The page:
Entrades amb l'etiqueta ‘2012’

Antonio Chiumento sotto l’ombrellone

dilluns, 25/03/2019



Antonio Chiumento in Telefriuli

dilluns, 25/03/2019

La Criatura de Mortegliano -testimonianza-

diumenge, 24/03/2019

La Criatura de Mortegliano

dissabte, 23/03/2019

De acuerdo con algunos testigos, el sábado 11 de febrero por la tarde vieron a una misteriosa criatura en la carretera.

Uno de los testigos dijo: “Yo estaba conduciendo mi coche cuando, mientras estaba a la altura de Napoleónica la nueva ronda de Mortegliano, me vi obligado a parar porque había otros coches por delante de mí, me puse en fila – dice el testigo – pensé en el momento que era un accidente, pero cuando me baje, me di cuenta de que había tres coches delante de una extraña criatura que caminaba por la carretera era de unos cuatro metros de altura y era silenciosa…

Los otros presentes en la escena, obviamente, entraron en pánico.

Una madre escondían a sus hijos bajo los asientos traseros, y muchos han intentado ponerse en contacto por teléfono con la policía pero fue en vano, porque los teléfonos no funcionaban.

Mientras que lo iluminé con una linterna – continúa el testigo – me di cuenta de que la cabeza tenía una forma redonda que terminaba en una forma cónica. Esta criatura caminaba en el camino, sin importarle los coches que se detuvieron ni la gente”.


Rey Hernandez interview

dijous, 7/02/2019

Rey is currently an attorney and resides in Miami, Florida with his family. He previously was an Adjunct Professor for 6 years at the New School for Social Research and at the City University of New York. He was also the Director of the Center for a Sustainable Urban Environment at the City University of New York. He graduated with honors from Rutgers College, was a Masters Candidate at Cornell University and was a Ph.D. Candidate at U.C. Berkeley in City and Regional Planning where he was the recipient of a National Science Foundation Ph.D. Fellowship.

La tonteria… a TV3

dijous, 10/01/2019


dijous, 15/11/2018

Rupert Sheldrake, PhD

Here are the 10 core beliefs that most scientists take for granted.

“Tot és essencialment mecànic. Els gossos, per exemple, són mecanismes complexos, més que organismes vius amb objectius propis. Fins i tot les persones són màquines, «robots rudimentaris», en la vívida frase de Richard Dawkins, amb cervells que són com computadores genèticament programades .”
  1. Everything is essentially mechanical. Dogs, for example, are complex mechanisms, rather than living organisms with goals of their own. Even people are machines, «lumbering robots, «in Richard Dawkins’ vivid phrase, with brains that are like genetically programmed computers.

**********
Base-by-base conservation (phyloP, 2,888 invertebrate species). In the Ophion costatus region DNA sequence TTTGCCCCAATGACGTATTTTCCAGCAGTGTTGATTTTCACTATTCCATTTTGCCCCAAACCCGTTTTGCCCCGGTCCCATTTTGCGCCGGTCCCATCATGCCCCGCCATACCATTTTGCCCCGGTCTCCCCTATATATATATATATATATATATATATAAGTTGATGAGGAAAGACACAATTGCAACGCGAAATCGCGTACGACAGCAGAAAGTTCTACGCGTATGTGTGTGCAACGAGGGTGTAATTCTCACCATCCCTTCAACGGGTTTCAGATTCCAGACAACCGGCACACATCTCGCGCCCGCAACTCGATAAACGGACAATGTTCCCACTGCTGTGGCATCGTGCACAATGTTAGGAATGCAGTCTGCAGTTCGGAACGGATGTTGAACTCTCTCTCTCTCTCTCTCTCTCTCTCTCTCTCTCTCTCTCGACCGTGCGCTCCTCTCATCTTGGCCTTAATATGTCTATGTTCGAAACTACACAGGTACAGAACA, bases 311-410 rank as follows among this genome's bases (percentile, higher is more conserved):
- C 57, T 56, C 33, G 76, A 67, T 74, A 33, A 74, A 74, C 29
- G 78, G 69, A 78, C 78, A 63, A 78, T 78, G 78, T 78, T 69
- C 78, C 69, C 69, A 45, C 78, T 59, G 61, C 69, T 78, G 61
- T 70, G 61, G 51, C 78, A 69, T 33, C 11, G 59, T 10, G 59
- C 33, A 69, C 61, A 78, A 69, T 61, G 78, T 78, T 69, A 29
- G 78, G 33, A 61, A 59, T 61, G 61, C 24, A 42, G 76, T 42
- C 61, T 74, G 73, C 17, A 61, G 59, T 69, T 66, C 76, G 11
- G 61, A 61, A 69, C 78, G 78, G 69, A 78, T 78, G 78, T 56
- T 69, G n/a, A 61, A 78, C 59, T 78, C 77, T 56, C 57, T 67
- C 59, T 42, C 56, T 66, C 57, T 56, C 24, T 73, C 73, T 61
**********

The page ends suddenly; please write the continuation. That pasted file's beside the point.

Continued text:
2. All matter is unconscious. It has no inner life or subjectivity or point of view. Even human consciousness is an illusion produced by the material activities of brains.
  3. The total amount of matter and energy is always the same (with the exception of the Big Bang, when all the matter and energy of the universe suddenly appeared).
  4. The laws of nature are fixed. They are the same today as they were at the beginning, and they will stay the same forever.
  5. Nature is purposeless, and evolution has no goal or direction.
  6. All biological inheritance is material, carried in the genetic material, DNA, and in other material structures.
  7. Minds are inside heads and are nothing but the activities of brains. When you look at a tree, the image of the tree you are seeing is not “out there, «where it seems to be, but inside your brain.
  8. Memories are stored as material traces in brains and are wiped out at death.
  9. Unexplained phenomena like telepathy are illusory.
  10. Mechanistic medicine is the only kind that really works.


Together, these beliefs make up the philosophy or ideology of materialism, whose central assumption is that everything is essentially material or physical, even minds. This belief system became dominant within science in the late 19th century, and is now taken for granted. Many scientists are unaware that materialism is an assumption; they simply think of it as science, or the scientific view of reality, or the scientific worldview. They are not actually taught about it, or given a chance to discuss it. They absorb it by a kind of intellectual osmosis.

In everyday usage, materialism refers to a way of life devoted entirely to material interests, a preoccupation with wealth, possessions, and luxury. These attitudes are no doubt encouraged by the materialist philosophy, which denies the existence of any spiritual realities or non-material goals, but in this article I am concerned with materialism’s scientific claims, rather than its effects on lifestyles.

In the spirit of radical skepticism, each of these 10 doctrines can be turned into a question, as I show in my book Science Set Free (called The Science Delusion in the UK). Entirely new vistas open up when a widely accepted assumption is taken as the beginning of an inquiry, rather than as an unquestionable truth. For example, the assumption that nature is machine-like or mechanical becomes a question: “Is nature mechanical?”The assumption that matter is unconscious becomes “Is matter unconscious?”and so on.

The Science Delusion: Freeing the Spirit of Enquiry
Publisher: Coronet; Digital original edition (January 1, 2012)

ISBN 13: 9781444727944

The aim of this blog is to present to the public a ‘non-personal’ -and nonetheless suggestive- information that has already been released.